The full moon of May, also called the Flower Moon, arrives on Thursday (May 7). It will be the third and final "supermoon" of 2020.
The Eta Aquarid meteor shower from late April to mid-May offers a long stretch of spectacular 'shooting stars' that even a casual observer can spot in the night sky.
The Eta Aquarid meteor shower peaks overnight tonight (May 4), with the best views arriving before dawn on Tuesday (May 5).
Around the planet, a loosely knit but closely woven band of amateurs monitor the whereabouts of satellites — be they secretive spacecraft, rocket stages, orbital debris or lost space probes.
There will be two solar eclipses in 2020: an annular, or "ring of fire" eclipse on June 21 and a total eclipse on Dec. 14. Here's everything you need to know about this year's solar eclipses.
Venus, the most brilliant planet in the night sky, will be shining at its brightest tonight (April 28).
The huge "potentially hazardous" asteroid 1998 OR2, which will safely fly by Earth on April 29, appears to have brought its own face mask for its close encounter with our pandemic-ridden planet.
If you're looking to go on a virtual adventure, look no further than these astrophotographers' fave sites.
After a close encounter with the moon on Sunday (April 26), Venus will be at its greatest brightness of the year on Tuesday (April 28).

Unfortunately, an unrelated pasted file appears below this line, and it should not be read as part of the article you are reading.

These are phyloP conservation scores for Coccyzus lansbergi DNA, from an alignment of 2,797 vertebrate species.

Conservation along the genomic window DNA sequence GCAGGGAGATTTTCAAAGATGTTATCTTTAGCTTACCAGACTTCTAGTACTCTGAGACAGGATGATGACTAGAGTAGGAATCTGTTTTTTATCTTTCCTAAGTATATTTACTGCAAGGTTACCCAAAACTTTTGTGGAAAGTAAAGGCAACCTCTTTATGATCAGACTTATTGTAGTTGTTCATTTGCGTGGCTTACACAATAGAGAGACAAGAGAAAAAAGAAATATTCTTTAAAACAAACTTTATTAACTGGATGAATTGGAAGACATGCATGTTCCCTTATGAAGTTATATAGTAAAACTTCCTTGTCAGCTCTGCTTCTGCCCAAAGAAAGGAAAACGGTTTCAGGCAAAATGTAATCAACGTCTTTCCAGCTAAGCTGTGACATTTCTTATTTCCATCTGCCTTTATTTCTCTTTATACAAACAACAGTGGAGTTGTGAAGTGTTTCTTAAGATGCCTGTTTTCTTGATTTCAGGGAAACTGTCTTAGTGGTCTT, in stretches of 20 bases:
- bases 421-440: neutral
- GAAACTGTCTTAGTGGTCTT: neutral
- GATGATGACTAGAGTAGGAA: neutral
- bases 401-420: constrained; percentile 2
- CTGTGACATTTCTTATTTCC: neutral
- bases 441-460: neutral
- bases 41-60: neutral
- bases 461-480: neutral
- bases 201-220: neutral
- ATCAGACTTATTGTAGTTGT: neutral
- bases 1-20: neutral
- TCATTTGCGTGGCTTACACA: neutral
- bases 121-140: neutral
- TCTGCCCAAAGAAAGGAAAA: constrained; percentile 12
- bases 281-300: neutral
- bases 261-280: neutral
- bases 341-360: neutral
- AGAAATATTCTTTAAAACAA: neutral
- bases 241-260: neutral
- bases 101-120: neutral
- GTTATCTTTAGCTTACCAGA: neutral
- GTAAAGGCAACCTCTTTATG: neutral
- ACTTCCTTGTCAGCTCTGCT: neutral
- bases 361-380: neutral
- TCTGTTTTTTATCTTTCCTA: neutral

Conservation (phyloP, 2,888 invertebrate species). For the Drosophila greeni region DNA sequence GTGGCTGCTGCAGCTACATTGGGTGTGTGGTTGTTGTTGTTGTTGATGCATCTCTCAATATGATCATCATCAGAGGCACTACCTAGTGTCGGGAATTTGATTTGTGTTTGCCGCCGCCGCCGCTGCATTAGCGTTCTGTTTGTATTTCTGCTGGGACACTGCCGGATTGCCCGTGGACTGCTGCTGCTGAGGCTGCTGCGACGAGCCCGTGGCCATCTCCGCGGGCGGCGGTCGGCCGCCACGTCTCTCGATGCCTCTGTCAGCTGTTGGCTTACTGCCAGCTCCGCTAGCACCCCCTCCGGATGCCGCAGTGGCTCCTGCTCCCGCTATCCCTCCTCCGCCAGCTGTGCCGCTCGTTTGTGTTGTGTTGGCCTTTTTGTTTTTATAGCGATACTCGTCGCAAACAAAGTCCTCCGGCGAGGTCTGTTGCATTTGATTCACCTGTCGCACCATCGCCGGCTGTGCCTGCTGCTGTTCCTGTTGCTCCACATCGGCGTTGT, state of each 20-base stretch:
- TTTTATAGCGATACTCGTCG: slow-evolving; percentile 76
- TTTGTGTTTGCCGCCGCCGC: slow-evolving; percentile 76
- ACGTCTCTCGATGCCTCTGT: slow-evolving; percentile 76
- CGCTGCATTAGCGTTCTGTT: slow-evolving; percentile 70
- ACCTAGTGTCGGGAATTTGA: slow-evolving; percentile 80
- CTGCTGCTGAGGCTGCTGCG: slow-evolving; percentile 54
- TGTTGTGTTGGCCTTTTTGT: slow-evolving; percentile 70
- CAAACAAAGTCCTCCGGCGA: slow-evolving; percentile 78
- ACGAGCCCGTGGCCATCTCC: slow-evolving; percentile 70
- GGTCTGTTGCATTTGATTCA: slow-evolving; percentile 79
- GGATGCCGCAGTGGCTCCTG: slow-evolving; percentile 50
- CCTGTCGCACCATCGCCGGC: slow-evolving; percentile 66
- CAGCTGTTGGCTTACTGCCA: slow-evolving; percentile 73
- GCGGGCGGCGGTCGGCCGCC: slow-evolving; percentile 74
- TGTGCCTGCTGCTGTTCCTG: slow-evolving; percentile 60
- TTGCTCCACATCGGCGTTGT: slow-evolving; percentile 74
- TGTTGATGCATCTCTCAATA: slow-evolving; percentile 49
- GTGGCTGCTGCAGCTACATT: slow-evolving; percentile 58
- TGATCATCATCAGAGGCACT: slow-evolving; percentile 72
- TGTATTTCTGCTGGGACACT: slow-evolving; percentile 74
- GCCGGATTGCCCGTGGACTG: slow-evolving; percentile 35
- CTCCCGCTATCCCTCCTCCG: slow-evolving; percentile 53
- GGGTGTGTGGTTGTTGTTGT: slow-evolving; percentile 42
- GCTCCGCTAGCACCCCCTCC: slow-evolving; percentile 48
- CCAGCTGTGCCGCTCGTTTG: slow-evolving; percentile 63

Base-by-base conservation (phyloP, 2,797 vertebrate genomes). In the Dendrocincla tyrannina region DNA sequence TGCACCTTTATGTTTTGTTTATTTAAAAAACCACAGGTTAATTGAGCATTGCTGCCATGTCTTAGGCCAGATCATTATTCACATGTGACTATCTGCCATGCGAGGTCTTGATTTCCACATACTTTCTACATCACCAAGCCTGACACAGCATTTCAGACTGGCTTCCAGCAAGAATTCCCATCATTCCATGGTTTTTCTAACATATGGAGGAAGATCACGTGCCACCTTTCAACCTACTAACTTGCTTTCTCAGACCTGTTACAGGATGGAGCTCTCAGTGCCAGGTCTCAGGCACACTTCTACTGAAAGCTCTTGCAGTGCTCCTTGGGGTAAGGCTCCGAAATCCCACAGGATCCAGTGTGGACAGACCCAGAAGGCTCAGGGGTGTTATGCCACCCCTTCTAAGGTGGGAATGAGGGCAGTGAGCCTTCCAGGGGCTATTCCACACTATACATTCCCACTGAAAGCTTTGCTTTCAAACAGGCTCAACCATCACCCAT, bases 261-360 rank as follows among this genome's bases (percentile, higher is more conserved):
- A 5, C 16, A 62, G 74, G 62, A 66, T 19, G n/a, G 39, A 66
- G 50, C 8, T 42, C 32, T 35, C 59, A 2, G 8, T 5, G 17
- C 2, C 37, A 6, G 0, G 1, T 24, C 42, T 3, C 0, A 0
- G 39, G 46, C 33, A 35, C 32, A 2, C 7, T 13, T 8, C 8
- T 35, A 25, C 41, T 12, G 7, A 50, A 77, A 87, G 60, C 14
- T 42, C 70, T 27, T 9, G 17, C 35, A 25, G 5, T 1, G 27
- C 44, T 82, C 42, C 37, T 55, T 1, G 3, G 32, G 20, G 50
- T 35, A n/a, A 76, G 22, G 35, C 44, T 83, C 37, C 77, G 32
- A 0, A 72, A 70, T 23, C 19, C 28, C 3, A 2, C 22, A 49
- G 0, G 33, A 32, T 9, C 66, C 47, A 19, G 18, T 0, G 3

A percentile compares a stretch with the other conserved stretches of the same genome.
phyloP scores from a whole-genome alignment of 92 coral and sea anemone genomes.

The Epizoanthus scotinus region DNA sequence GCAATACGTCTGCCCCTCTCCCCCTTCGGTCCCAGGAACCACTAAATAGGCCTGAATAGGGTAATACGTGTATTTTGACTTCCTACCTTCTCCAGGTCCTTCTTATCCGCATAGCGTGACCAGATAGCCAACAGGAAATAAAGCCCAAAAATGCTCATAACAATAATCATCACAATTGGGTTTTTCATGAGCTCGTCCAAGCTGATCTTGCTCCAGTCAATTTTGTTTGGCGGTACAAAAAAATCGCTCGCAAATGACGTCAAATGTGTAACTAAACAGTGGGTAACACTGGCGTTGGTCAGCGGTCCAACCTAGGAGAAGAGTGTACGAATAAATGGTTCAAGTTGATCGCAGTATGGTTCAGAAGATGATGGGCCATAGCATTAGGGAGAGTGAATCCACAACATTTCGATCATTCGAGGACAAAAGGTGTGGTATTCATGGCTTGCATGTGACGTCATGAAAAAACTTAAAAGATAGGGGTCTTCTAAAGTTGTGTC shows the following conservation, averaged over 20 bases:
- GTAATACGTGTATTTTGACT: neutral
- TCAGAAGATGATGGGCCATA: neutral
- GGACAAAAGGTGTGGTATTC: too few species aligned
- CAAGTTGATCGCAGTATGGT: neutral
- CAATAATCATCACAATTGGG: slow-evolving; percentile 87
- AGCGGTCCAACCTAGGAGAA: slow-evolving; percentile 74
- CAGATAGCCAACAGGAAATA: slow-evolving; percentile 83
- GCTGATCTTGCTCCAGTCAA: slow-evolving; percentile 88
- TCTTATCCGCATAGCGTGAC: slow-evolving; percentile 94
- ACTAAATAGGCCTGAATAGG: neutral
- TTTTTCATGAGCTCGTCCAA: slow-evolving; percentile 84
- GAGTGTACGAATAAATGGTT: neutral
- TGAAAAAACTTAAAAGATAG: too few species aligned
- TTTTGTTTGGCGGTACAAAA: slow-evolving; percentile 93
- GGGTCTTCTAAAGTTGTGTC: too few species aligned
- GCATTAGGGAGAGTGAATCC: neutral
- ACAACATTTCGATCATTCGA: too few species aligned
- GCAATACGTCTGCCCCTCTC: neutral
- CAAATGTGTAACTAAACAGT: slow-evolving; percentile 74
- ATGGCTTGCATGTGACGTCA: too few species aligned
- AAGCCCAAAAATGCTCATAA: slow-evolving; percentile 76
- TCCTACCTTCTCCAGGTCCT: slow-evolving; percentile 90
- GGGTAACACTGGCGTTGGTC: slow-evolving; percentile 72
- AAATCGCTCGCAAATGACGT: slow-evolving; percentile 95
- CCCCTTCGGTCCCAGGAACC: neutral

Skywatchers had high hopes that a comet called ATLAS would light up the night sky this spring, with forecasts suggesting it could become bright enough to see with the unaided eye.
The annual Lyrid meteor shower put on an exceptional show for skywatchers this year, with the new moon setting the stage for gorgeous "shooting stars" to prance across the dark night sky.
The Lyrid meteor shower of 2020 will be at its best overnight, but NASA has already captured some "shooting stars" with cameras across the United States.
You may not be able to see the moon in the sky tonight, but if you look up for long enough at a dark, clear sky, you may catch some "shooting stars."
British skywatchers spotted a trail of lights in their night skies this past weekend as SpaceX's Starlink satellites passed overhead. Some thought they were UFOs.
The 2020 Lyrid meteor shower this week coincides with the new moon, meaning that there will be absolutely no lunar interference with getting a good view of these celestial streakers.
Comet ATLAS, which was predicted to be the first bright naked-eye comet in a decade, turned out to be a flop. Now another newly discovered comet is poised to steal the spotlight.
Celebrate International Dark Sky Week from anywhere, with sessions streaming online starting Sunday (April 19).